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when i was a baby,my mom read me a story with a happy elephant and after that i thought "happy"was how you said elephant
When I was in elementary school, I had this strange affection for the letter "T", connected to a hatred for "S". "S" always comes before "T" in the alphabet and is a mean bully. "T" just sits next to "S" minding it's own business, but "S" shoves "T" around all the time. Stupid "S".
I thought the alphabet had only 24 letters until I was 11. I heard everywhere that it had 26, but I thought they were all errors.
At my elementary school we routinely sang "O Columbia, the gem of the ocean." I heard this as "Columbia, the jam of the ocean." I understood this to mean that America had got in Columbus' way when he tried to get to India. Sort of like a traffic jam.
I used to believe that if I had spelled a word incorrectly that it wasn't me who was wrong but that someone had changed the spelling for that word. A particular one that sticks in my mind is an argument I had with my mum about how "from" used to be spelt "form" and how could I possibly be expected to get it right if they keep changing it.
Although I don't remember this, my mother swears that when she was teaching me the alphabet, she could not get me to say W, X, Y and Z...
I would say double-me, X, Y and Z.
She loves to bring this up at family gatherings just to anoy me.
In the first grade , i would have spelling tests 3 times a week ...i used to study a lot for these tests ...and my mom would always say write them around your head ( as in spell them out in your head) ... i thought that she meant write the words on your skull ...so every day after studying i would get a pencil and lightly write everything that i had studied on my head! i thought it helped!
When i was at school I just couldn't figure out why the letter "X" was mostly absent from words and if he did appear he was always at the end like in fox. I figured he was always late but so wanted to be first and cried when "F" and "O" beat him too it AGAIN. As a grown up I know that "X" has had more success than that since he often makes second place but so frustrated with never being first he has often struck off on his own and set up his own scheme of complementing words like ray, files and factor oh he is big and fireworky on the X factor but my generation (generation X) have tried but failed to put him in his proper place. Oh you are such a maverick; letter X!
I used to think that the alphabet was one big word and that it was pronounced as one huge word. I thought that it was one of the most famous words and that someone wrote a song about it because it was so great
When I was little and just learning to write, I thought that you could put as many lines as you wanted on a capital E. Therefore, I used to make E's with 10 or more lines coming off of them. My mom still has some of my early E's.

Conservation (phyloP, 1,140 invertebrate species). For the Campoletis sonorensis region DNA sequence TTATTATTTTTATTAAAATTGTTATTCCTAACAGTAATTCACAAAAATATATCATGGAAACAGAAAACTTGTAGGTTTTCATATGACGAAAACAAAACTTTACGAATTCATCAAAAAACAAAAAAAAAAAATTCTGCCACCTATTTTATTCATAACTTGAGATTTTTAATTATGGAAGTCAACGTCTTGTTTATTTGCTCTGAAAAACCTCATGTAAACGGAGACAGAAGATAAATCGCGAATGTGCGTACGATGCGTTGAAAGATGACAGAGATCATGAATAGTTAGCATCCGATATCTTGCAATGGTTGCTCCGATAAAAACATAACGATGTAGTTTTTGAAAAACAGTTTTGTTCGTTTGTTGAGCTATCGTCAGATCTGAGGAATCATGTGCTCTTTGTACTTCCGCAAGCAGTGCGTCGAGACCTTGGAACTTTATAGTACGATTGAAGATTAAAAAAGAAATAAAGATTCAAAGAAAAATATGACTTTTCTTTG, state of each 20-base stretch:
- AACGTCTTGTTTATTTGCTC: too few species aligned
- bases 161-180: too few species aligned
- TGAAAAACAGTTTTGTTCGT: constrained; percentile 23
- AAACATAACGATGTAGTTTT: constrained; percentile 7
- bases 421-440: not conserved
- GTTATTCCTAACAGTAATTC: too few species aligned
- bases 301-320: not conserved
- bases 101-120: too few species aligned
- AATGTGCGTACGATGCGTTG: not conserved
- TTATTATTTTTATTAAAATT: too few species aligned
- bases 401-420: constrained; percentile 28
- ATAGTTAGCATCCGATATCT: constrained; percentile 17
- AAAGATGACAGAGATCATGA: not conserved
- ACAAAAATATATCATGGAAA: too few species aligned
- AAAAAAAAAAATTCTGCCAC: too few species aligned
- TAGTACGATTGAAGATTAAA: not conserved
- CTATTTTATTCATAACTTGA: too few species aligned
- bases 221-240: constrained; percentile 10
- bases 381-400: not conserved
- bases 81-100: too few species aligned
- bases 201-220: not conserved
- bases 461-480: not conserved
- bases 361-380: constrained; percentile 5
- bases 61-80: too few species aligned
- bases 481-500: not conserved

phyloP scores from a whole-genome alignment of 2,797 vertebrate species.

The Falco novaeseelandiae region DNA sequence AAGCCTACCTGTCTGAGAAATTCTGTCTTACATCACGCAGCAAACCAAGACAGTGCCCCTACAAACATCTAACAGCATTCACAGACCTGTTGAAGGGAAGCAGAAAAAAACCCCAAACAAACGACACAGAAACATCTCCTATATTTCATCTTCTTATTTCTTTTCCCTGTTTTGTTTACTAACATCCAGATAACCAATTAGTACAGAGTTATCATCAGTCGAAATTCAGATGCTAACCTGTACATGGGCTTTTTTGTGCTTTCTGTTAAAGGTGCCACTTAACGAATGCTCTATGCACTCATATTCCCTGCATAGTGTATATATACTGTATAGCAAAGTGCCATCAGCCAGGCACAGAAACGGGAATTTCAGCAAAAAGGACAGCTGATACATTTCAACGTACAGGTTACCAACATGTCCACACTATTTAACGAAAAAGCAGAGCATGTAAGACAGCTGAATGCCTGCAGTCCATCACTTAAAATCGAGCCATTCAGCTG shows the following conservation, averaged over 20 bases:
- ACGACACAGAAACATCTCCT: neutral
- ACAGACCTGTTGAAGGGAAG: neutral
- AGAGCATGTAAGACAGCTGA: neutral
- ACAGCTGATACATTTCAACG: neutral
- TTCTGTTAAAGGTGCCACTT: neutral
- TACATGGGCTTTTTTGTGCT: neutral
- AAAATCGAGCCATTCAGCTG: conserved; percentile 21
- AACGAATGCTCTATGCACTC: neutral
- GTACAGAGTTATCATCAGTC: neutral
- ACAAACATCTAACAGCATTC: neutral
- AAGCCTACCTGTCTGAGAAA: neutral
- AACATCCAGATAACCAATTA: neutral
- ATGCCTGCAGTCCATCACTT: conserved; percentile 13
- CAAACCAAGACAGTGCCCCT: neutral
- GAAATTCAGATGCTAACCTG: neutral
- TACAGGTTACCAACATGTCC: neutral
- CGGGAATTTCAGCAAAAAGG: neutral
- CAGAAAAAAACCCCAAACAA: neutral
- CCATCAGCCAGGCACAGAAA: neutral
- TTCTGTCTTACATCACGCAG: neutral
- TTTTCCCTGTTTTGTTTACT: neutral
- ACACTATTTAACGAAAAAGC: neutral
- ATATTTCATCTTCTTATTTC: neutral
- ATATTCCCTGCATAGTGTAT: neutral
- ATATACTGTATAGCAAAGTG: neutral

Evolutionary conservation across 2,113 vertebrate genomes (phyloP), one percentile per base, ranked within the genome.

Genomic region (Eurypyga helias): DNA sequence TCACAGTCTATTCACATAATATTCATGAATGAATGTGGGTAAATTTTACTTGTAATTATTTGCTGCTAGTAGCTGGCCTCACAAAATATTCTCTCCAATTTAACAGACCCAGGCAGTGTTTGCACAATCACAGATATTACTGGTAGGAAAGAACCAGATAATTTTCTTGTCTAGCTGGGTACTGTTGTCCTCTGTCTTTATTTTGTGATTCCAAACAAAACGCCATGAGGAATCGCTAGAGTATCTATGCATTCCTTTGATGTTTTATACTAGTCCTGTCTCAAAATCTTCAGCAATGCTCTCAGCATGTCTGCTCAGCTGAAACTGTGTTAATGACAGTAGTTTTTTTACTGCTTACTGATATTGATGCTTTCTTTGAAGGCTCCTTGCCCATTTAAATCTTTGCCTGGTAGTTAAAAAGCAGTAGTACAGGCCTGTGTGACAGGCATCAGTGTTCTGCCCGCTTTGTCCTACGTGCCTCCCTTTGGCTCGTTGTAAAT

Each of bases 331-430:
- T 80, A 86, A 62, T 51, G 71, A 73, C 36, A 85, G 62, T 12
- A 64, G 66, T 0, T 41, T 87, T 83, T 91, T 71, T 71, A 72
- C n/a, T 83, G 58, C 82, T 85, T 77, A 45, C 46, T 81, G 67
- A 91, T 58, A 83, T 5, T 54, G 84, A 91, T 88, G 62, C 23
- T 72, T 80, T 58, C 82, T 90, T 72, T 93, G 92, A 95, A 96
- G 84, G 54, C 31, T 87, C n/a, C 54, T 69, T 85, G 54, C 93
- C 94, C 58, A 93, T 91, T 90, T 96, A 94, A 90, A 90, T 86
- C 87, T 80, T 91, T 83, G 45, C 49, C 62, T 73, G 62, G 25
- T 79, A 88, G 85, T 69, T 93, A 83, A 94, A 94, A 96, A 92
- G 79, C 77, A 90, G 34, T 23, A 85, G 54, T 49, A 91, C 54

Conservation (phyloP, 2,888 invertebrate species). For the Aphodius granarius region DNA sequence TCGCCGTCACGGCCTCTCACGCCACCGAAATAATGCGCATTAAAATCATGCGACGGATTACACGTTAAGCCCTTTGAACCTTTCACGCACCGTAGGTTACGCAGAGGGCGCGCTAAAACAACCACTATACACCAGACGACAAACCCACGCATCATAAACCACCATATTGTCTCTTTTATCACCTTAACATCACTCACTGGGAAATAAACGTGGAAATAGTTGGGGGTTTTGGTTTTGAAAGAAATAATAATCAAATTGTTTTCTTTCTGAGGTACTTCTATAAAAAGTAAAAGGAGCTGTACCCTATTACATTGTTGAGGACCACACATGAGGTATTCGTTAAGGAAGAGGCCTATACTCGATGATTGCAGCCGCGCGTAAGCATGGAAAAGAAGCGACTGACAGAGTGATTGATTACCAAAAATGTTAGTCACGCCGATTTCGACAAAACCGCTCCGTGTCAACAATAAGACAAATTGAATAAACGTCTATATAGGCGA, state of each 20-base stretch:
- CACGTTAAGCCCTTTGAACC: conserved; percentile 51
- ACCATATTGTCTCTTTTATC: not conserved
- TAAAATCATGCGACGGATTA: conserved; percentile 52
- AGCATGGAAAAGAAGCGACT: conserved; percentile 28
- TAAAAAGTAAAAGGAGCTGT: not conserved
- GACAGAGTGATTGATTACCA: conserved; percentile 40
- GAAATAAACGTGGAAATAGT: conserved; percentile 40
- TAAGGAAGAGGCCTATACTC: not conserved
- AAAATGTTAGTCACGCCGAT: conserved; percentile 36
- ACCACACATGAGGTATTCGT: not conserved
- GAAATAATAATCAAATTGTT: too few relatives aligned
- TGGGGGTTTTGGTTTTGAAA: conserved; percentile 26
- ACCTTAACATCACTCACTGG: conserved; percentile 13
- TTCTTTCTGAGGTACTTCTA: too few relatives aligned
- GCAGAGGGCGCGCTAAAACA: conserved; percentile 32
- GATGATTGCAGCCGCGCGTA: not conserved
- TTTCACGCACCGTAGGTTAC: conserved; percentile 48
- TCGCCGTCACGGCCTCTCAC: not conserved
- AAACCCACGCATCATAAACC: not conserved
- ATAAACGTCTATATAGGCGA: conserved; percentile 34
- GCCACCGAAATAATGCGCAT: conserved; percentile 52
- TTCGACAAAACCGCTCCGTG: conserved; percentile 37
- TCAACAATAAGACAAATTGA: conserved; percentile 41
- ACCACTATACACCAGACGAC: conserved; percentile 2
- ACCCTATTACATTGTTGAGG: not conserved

For the most part, I was always a good speller, but I refused to believe that "etalics" was spelled with an I instead of an E. I got in an argument with my mom about that.
at grade 3, I was assigned to write about War, for Remembrance Day. I wrote a confusing story about the bad things done by "The Whore"; confusing because the bad things would apply to both Wars & dirty Whores, & the teacher was curious where I learned all this at 7 years old.
I just figured that a Big, Important concept like War should use Big, Important spelling -- W's spelled with a silent h & the "OR" continuing into a trailing e
When I first heard the alphabet, I thought it went a b c d e f g h i j k elameno p, q r s etc. I thought elameno was one long letter. I imagined it would look kind of like an 8 on its side... Don't ask
When I was first taught the alphabet I thought that each letter had a spelling as in bee(b) and ef(f). I got rather upset when the teacher couldn't tell me how to spell o.
I also thought when taught about apostrophes, as in it's rather than it is, that this was some fantastic new discovery and people across the land would only now be learning of it.
When I was very little, I used to believe that letters were words. I would constantly ask "How do you spell B??" And would get very frustrated whenever anyone told me that you spelled it "B".
I used to believe that all languages were identical - just that the letters were in a different order. So, the word for 'tree' would always be four letters and all you had to do was learn the codes.
When I first learned the alphabet song, I didn't realize "l, m, n, o, p" were letters, I thought it was "elemenopee" - a decoration in the middle of the song.
i really thought that "key" was a secret letter to the alphabet that only i knew.
In Kindergarden my Mom home schooled me and I thought the "E" made the same sound as the "I" so when my Mom was helping me write numbers, I would write six as sex and she would get mad at me!!
I always thought that the letter A was red, B was green, C was golden yellow... and so on, to Z which was black. I haven't the slightest idea where I got that (seeing how words are printed all in black in books) but it just seemed logical. When someone tried to show me how to spell my name using a blue crayon, I yelled "That's not how you make a A!"
Similer deal with numbers, whose colours mixed when you added them. Oddly enough, I still think of colour in this way.